And sports franchises don't have a large impact on their local economies. Rosentraub uses U.S. Department of Commerce statistics to show that even in counties with the largest concentrations of jobs directly related to professional sports, the teams typically employ less than three-tenths of 1 percent of the local work force. All told, in counties with at least 300,000 residents, professional sports teams pay about one-tenth of 1 percent of total private-sector payrolls. As is often forgotten, sports constitute merely one form of entertainment competing against others. "A large proportion of the spending on sports, or that which results from sports," he says, "is merely a transfer of activity from one area to another. Sports are not only small potatoes, but those potatoes may have been someone else's before the team or stadium existed."

Despite its meticulous scholarship, or perhaps because of it, Major League Losers is a big disappointment. Rosentraub claims his objective is to help "end this perverse and unfair system [and unravel] the mystique of sports and their mythical benefits." To do that, his book needs to reach a broad audience and grab it by the throat, because the book challenges some of our most precious cultural myths, especially those revolving around the relationship between sports, economic development, and civic pride.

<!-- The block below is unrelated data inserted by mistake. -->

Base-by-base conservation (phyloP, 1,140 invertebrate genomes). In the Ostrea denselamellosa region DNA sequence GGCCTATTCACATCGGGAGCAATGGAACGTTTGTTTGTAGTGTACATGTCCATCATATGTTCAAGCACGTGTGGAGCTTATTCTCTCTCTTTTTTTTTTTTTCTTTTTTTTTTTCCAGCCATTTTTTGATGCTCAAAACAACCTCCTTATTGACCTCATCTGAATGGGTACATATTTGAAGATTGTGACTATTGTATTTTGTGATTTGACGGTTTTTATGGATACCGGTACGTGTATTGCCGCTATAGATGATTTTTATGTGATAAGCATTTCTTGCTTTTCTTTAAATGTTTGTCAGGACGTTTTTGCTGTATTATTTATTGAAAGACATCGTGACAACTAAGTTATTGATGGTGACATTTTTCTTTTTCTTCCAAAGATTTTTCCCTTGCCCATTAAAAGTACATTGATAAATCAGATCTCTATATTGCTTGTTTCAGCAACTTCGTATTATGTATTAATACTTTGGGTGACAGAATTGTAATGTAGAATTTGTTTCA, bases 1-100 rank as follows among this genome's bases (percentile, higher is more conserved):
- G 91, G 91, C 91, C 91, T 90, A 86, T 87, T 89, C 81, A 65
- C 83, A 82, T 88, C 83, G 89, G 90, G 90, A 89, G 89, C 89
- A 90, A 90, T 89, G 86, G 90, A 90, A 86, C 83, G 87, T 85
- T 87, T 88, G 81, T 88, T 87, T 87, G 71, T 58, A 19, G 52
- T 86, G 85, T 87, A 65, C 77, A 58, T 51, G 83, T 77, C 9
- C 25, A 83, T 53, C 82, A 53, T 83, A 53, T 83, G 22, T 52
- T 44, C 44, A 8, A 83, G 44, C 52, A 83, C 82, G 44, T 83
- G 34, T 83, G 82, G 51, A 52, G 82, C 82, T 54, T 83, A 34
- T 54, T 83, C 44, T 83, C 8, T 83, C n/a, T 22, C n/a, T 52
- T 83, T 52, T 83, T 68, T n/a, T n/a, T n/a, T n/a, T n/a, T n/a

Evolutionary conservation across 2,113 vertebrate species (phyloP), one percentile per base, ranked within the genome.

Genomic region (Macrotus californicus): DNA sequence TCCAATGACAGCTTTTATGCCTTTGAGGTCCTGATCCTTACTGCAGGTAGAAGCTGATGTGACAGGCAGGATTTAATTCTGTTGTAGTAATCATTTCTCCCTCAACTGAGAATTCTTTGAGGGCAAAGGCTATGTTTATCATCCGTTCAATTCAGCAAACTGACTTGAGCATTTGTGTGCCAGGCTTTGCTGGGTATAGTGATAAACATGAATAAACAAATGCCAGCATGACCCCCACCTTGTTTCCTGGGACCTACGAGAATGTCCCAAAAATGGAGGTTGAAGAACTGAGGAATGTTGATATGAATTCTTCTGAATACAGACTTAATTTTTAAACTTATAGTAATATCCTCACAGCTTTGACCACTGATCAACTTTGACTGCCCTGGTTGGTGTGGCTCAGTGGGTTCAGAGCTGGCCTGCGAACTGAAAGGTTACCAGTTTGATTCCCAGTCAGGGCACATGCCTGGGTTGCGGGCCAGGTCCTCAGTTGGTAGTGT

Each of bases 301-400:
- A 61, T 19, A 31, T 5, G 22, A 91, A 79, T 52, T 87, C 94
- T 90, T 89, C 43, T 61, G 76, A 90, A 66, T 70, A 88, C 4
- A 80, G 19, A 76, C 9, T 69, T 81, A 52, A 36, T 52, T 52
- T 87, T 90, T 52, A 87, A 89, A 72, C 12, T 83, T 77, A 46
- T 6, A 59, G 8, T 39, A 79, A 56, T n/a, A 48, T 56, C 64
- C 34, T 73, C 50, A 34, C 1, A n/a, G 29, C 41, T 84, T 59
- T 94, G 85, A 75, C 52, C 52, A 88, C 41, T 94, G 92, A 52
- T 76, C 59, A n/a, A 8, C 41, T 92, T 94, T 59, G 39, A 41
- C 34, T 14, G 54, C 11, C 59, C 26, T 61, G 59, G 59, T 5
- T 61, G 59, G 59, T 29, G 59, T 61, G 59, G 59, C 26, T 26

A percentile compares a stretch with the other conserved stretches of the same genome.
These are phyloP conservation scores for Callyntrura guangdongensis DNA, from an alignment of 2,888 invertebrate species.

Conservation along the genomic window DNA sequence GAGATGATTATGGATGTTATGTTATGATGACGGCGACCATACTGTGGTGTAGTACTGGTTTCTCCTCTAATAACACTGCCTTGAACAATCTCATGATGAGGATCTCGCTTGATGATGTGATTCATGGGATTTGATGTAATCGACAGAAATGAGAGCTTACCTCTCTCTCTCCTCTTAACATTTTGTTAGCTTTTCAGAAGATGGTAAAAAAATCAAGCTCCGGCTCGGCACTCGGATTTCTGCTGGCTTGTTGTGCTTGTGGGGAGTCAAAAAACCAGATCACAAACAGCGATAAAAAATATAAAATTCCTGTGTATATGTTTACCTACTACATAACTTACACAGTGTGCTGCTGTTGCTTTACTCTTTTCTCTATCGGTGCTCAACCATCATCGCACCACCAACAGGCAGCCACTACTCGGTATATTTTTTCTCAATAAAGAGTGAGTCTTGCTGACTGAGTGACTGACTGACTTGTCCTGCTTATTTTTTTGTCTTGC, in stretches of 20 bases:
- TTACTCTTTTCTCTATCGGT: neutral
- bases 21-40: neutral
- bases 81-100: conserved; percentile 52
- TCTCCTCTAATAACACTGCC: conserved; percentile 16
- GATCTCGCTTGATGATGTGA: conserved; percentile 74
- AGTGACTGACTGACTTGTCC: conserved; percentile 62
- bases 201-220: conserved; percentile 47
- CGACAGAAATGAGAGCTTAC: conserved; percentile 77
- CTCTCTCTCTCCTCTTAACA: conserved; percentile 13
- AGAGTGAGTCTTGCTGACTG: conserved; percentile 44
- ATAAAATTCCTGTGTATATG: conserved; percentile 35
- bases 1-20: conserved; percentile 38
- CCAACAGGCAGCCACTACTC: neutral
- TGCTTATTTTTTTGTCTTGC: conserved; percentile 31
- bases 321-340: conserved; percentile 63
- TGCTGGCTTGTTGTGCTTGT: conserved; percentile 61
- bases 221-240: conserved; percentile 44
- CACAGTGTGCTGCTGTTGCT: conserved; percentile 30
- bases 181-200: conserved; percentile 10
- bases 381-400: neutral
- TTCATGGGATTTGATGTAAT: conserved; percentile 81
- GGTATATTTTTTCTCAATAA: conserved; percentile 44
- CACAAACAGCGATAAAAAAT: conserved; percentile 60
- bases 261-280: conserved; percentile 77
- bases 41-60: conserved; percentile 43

Unfortunately, the book reads like a tome on public finance or a series of case studies for a grad student seminar when it should instead portray the welfare queens of professional sports as the scoundrels they are. The information Rosentraub offers is useful and often sobering, but his presentation is dry as dust. To demystify the subject, he needs to tell stories, the lack of which is one of the biggest shortcomings of Major League Losers.

And what stories Rosentraub could tell! Think of the franchise owners: the Yankees' George Steinbrenner ("Costanza! Where's my calzone?"), the Braves' Ted Turner, the Cowboys' Jerry Jones, Jerry Reinsdorf (Chicago Bulls and White Sox), "toxic tort" lawyer Peter Angelos (Baltimore Orioles), even the Walt Disney Co. (Anaheim Angels and Mighty Ducks); the players: Michael Jordan, Dennis Rodman, Emmitt Smith, Michael Irvin, Ken Griffey Jr., Deion Sanders, Albert Belle; the politicians: New York Mayor Rudy Giuliani, Maryland Gov. Parris Glendening, Massachusetts Gov. Bill Weld, Indianapolis Mayor Steve Goldsmith, and Texas Gov. George W. Bush (part-owner of the Rangers). The personalities alone could offer plenty of riveting material.

Consider the book's chapter on Cleveland. The plight of the Browns dominated the 1995 NFL season. The team had played for 50 years to sellout crowds of more than 70,000 fans in "The Mistake by the Lake," aging Memorial Stadium. Then-Browns owner Art Modell made national headlines outside the sports pages when he pitted Cleveland against Baltimore for the privilege of housing his team. Modell threatened to move the Browns after the season unless Cleveland built a new facility, claiming that the lack of luxury boxes in Memorial Stadium kept him from making enough money to pay top salaries and attract the best players.